The rate of growth in non-food credit fell to 6.2% year on year (YoY) for the fortnight ended July 30 from 6.51% in the previous fortnight. While loan growth has recovered from its sub-6% levels after the lifting of restrictions during the second Covid wave, it remains muted in an environment of weak economic growth.
Analysts at Care Ratings, in a note dated August 11, said credit growth continued to remain subdued as compared with the period prior to the pandemic and this could be ascribed to the risk aversion on the part of lenders and borrowers. Poor credit growth has resulted in continued parking of excess liquidity with the Reserve Bank of India (RBI).
As on July 30, outstanding non-food credit stood at Rs 108.33 lakh crore, showed data released by the RBI. Deposit growth slowed to 9.8% YoY from 10.65% in the previous fortnight. The value of bank deposits was Rs 155.49 lakh crore as on July 30.
Retail and agri-credit account for much of growth in new loans. “The lower credit off-take by industry and the services sector can be attributed to lower borrowing by businesses as good quality borrowers have shifted to capital markets (corporate bond issuance was higher by 27% in June 2021 as compared with issuances in May 2021 as per provisional data from Prime Database), consequent to restrictions under the pandemic’s second wave,” Care Ratings said.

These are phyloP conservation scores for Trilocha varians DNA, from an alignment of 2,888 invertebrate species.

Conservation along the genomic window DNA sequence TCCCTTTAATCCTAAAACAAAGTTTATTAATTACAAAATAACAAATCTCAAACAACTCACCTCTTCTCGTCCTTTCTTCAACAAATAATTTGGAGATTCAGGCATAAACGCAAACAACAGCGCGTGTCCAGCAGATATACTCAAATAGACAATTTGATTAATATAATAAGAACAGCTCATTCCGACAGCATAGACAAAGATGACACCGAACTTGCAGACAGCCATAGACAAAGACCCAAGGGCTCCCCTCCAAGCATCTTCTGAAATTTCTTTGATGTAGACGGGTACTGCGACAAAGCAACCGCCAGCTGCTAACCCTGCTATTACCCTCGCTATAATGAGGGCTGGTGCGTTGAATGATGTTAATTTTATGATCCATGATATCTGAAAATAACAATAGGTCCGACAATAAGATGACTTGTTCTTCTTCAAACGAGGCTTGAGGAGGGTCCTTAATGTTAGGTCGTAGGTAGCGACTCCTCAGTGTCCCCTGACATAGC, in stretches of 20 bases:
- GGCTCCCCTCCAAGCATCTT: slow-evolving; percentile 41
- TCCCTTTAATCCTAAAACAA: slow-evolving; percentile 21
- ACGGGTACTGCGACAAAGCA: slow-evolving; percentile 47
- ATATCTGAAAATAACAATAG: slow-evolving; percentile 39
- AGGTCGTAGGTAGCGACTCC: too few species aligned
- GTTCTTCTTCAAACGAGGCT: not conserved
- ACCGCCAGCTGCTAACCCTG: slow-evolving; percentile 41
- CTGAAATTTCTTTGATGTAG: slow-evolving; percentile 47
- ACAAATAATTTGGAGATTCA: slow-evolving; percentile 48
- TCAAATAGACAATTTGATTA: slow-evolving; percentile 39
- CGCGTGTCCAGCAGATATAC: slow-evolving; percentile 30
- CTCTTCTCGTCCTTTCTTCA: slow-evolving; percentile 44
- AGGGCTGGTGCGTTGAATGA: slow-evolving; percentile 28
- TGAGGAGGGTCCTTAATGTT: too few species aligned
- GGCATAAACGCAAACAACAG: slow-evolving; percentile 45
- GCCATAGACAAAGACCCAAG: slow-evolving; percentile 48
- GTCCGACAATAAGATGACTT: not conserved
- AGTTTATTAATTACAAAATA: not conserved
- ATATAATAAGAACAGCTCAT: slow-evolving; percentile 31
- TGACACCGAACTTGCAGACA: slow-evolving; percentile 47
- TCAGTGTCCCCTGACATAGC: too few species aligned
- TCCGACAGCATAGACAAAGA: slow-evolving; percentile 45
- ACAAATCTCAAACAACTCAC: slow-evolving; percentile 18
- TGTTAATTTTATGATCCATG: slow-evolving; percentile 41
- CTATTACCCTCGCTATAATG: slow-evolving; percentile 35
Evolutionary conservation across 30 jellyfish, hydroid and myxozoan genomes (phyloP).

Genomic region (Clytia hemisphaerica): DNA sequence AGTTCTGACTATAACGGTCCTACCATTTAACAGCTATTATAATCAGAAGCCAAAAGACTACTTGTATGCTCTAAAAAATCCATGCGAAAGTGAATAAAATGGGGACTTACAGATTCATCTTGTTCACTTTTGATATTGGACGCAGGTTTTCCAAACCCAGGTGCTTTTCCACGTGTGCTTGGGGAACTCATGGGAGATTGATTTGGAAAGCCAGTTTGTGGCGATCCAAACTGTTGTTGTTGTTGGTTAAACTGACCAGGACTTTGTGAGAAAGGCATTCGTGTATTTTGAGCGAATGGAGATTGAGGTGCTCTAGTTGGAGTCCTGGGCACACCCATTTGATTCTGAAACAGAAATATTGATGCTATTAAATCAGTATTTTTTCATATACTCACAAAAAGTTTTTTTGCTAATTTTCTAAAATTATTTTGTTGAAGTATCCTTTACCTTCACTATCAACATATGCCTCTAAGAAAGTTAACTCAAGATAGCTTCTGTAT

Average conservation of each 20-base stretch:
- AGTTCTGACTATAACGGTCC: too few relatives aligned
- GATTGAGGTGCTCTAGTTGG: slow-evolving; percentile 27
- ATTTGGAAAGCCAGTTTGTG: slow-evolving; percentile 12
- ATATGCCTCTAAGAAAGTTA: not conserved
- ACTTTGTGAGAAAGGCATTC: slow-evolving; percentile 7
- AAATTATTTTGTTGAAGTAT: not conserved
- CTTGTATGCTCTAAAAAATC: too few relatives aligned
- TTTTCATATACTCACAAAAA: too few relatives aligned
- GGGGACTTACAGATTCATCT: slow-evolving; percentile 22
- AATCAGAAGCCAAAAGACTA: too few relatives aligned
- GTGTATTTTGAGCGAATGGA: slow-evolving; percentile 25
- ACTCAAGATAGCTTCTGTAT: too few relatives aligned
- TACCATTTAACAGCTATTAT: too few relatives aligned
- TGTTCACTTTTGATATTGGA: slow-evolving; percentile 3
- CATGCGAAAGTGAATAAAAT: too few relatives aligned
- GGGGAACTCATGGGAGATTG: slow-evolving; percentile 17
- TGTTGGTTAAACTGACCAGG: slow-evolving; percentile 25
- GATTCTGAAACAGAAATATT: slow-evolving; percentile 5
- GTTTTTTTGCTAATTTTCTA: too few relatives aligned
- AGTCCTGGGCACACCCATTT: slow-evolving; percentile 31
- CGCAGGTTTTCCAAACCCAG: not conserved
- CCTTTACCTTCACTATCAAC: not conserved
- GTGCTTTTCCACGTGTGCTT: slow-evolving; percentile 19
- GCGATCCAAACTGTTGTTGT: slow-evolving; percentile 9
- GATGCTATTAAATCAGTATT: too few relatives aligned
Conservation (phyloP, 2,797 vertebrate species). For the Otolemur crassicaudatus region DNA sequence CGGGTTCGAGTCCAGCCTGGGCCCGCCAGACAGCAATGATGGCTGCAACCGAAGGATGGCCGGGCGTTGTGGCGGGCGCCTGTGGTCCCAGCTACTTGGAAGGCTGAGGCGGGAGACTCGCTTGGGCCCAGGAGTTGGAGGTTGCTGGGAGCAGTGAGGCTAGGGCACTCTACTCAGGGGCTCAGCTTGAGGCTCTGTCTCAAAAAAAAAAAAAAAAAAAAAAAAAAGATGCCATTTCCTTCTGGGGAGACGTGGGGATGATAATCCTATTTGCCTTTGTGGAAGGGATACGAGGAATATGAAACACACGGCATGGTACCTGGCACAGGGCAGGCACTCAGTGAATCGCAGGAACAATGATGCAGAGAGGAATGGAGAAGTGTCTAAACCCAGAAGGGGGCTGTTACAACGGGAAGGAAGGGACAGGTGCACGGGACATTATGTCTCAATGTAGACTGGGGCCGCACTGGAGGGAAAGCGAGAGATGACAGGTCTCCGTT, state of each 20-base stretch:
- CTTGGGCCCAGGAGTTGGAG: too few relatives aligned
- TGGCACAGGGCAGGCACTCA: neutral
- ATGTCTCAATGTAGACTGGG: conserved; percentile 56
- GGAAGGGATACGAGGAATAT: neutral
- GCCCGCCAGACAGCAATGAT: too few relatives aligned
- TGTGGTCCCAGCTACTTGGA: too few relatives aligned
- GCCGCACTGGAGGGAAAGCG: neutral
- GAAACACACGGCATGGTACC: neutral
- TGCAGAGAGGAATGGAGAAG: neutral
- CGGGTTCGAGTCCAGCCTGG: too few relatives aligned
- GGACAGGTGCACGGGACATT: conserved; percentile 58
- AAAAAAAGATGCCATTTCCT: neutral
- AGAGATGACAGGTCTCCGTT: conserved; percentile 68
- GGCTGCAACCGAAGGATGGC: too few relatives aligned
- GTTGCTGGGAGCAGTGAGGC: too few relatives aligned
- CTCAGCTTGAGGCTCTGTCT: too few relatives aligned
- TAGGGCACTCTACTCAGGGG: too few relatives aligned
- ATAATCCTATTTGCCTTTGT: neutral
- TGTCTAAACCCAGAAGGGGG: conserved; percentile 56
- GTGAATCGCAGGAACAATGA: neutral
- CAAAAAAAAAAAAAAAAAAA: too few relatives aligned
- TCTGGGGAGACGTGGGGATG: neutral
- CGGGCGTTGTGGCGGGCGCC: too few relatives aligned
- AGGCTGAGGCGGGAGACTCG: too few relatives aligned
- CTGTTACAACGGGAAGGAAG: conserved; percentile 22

Even though FY21 was a bad year for corporate credit growth, banks maintain that the appetite for loans is improving with the normalisation of liquidity conditions. Sanjiv Chadha, MD & CEO, Bank of Baroda, told FE that the lender is seeing a fair bit of activity, particularly in the roads sector as also in terms of city gas projects and renewable energy. “Brownfield expansion is something we are seeing,” he added.
The utilisation of working capital limits, though increasing, continues to remain under pressure, State Bank of India chairman Dinesh Khara said earlier this month. “If we reckon our subscription to the CPs or commercial papers and the bond, then it (corporate credit growth) still looks a little reasonable, it shows some marginal growth, but the fact remains that when it comes to the pipeline, there are underutilised limits, almost about Rs 3 lakh crore,” Khara said.
Credit growth for FY22 is likely to remain in the low double-digits, with growth largely expected in the second half, led by a gradual expansion in economic activities, Care Ratings said.